|Her Majesty's Theatre is a West End theatre, located in the Haymarket, in the City of Westminster. The present building was designed by Charles J. Phipps and was constructed in 1897 for actor-manager Herbert Beerbohm Tree, who established the Royal Academy of Dramatic Art at the theatre. In the early decades of the 20th century, Tree produced spectacular productions of Shakespeare and other classical works, and the theatre hosted premières by major playwrights such as George Bernard Shaw, J. M. Synge, Noel Coward and J. B. Priestley. Since World War I, the wide flat stage has made the theatre suitable for large-scale musical productions, and the theatre has specialised in hosting musicals. The theatre has been home to record-setting musical theatre runs, notably the World War I sensation Chu Chin Chow and the current production, Andrew Lloyd Webber's The Phantom of the Opera, which has played continuously at Her Majesty's since 1986.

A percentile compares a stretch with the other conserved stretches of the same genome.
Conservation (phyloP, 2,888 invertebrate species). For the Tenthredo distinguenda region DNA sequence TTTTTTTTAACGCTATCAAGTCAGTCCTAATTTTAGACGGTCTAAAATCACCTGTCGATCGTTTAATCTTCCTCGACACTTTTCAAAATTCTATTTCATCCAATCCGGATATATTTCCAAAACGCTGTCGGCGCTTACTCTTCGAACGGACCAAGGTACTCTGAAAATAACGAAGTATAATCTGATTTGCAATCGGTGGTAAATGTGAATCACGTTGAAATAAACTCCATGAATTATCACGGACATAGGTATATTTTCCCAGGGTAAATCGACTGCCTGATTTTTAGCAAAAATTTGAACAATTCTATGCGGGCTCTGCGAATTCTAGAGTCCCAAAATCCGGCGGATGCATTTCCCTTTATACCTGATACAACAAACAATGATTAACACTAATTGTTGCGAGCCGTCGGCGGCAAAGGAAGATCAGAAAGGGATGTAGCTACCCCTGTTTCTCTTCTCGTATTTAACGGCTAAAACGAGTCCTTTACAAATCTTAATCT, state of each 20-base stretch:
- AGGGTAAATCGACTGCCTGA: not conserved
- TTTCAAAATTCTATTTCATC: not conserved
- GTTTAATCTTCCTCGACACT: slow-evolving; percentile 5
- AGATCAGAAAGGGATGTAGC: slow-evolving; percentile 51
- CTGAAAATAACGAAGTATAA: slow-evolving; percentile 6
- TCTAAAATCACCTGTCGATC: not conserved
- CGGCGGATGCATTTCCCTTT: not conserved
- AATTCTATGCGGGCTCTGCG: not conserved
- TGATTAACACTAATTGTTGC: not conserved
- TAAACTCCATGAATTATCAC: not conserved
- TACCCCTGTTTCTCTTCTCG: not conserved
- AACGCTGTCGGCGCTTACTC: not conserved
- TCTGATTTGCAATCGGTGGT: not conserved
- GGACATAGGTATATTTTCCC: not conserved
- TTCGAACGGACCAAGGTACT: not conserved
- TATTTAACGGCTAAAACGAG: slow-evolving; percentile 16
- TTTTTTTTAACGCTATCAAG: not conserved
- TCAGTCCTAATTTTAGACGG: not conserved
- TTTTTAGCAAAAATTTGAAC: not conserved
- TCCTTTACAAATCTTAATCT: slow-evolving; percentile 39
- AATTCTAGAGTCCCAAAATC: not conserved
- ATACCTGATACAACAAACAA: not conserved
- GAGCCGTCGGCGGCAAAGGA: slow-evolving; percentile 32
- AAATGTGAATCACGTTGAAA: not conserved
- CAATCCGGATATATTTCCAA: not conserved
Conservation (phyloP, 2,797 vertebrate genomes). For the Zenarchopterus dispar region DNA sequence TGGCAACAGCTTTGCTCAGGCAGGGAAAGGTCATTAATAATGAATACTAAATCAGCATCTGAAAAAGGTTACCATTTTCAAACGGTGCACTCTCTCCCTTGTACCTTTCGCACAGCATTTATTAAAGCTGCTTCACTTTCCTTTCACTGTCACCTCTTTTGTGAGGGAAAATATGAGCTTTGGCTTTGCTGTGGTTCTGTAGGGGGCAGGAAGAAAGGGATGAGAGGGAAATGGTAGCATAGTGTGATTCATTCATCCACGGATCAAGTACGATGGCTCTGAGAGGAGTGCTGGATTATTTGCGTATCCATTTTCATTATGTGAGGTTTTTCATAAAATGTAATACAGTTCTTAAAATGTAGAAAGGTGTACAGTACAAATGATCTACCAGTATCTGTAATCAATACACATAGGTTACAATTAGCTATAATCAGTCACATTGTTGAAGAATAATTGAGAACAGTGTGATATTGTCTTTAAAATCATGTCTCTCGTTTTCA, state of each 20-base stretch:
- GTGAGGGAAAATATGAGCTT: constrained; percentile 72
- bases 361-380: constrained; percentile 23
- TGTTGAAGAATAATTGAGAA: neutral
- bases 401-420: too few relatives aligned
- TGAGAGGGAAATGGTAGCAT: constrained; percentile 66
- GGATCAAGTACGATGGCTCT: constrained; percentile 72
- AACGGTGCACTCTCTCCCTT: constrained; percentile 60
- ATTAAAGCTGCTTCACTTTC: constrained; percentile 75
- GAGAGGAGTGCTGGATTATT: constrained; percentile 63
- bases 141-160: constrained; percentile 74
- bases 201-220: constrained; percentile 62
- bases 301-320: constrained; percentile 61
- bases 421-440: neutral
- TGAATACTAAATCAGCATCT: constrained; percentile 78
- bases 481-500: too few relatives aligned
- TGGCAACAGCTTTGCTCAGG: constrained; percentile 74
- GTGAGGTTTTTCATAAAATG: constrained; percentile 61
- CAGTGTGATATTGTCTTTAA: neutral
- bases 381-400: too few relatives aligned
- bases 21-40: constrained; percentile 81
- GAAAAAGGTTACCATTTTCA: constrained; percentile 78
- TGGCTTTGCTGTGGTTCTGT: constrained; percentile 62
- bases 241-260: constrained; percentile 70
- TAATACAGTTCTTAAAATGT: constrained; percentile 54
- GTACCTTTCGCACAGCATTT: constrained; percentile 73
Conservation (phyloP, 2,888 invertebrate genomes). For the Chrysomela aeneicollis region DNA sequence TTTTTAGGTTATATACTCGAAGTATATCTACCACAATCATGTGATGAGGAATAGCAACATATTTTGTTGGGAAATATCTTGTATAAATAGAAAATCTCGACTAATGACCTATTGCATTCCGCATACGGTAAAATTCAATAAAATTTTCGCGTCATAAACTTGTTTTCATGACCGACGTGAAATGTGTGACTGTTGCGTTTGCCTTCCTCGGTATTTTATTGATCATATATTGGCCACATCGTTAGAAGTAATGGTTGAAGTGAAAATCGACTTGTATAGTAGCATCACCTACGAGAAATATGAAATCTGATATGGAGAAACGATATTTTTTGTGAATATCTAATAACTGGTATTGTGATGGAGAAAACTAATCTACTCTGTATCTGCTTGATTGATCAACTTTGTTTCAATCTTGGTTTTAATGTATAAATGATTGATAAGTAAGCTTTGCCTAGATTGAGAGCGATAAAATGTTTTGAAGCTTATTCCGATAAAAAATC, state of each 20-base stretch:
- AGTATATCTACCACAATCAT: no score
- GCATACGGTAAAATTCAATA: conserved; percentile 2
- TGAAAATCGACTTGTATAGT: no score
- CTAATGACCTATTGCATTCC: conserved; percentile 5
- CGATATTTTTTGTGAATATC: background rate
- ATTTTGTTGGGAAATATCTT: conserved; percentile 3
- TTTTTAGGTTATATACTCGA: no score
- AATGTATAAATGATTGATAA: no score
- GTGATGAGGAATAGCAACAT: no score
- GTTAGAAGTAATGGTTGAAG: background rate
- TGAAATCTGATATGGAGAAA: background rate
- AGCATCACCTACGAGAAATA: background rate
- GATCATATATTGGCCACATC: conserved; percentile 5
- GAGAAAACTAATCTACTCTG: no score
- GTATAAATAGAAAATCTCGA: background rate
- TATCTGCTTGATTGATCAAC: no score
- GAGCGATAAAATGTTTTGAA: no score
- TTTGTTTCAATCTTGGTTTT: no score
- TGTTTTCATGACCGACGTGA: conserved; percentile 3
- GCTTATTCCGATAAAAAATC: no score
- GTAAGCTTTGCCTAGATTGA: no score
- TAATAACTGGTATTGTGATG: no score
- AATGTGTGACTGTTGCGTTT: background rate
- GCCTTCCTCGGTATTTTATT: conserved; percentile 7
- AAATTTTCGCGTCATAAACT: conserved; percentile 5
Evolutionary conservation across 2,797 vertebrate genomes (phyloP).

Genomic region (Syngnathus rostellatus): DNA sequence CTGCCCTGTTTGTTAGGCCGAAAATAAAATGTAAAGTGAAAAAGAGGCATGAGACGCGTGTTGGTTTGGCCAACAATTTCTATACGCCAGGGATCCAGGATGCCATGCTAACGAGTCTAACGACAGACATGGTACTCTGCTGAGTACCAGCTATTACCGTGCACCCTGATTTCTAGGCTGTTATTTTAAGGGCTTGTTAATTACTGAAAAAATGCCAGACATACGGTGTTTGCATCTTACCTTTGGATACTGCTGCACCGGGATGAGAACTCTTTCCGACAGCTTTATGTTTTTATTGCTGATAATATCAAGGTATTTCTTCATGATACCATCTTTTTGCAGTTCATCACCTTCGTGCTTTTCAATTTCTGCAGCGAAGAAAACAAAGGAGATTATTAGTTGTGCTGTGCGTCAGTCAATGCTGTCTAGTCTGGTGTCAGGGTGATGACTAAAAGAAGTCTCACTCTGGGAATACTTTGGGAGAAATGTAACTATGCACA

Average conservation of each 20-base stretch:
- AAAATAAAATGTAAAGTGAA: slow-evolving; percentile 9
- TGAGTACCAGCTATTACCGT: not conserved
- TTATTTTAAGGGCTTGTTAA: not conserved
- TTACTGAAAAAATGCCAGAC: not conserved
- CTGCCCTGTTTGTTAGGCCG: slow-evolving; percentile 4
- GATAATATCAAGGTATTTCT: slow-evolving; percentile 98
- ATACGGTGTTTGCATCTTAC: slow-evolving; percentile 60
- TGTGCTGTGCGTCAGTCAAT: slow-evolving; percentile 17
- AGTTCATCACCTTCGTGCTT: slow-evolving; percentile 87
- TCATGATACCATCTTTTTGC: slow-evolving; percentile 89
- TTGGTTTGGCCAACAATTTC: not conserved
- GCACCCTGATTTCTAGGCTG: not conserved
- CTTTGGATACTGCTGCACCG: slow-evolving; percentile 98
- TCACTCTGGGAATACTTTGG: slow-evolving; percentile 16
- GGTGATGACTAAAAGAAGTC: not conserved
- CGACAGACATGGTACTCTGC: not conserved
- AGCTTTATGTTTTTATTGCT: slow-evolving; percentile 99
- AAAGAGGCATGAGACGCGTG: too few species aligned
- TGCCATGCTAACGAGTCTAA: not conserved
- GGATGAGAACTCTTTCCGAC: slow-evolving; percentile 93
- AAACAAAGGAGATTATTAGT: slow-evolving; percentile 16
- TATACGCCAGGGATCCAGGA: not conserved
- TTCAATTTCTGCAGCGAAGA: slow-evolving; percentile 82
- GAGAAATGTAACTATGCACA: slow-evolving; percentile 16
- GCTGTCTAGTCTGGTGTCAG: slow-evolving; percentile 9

The theatre was established by architect and playwright John Vanbrugh, in 1705, as the Queen's Theatre. Legally, serious drama unaccompanied by music was forbidden in all but the two London patent theatres, and so this theatre quickly became an opera house. Between 1711 and 1739, more than 25 George Frederick Handel operas premièred here. In the early 19th century, the theatre hosted the opera company that was to move to the Theatre Royal, Covent Garden, in 1847, and presented the first London performances of Mozart's La clemenza di Tito, Così fan tutte and Don Giovanni. It also hosted the Ballet of her Majesty's Theatre in the mid-19th century, before returning to hosting the London premières of such famous operas as Bizet's Carmen and Wagner's Ring Cycle.
The name of the theatre changes with the gender of the monarch. It first became the King's Theatre in 1714 on the accession of George I. Most recently, the theatre was known as His Majesty's Theatre from 1901 to 1952, and it became Her Majesty's on the accession of Elizabeth II. The theatre's capacity is 1,216 seats, and the building was Grade II* listed by English Heritage in January 1970. Really Useful Group Theatres has owned the theatre since 2000.
Location: London, England
Category: Buildings: Other
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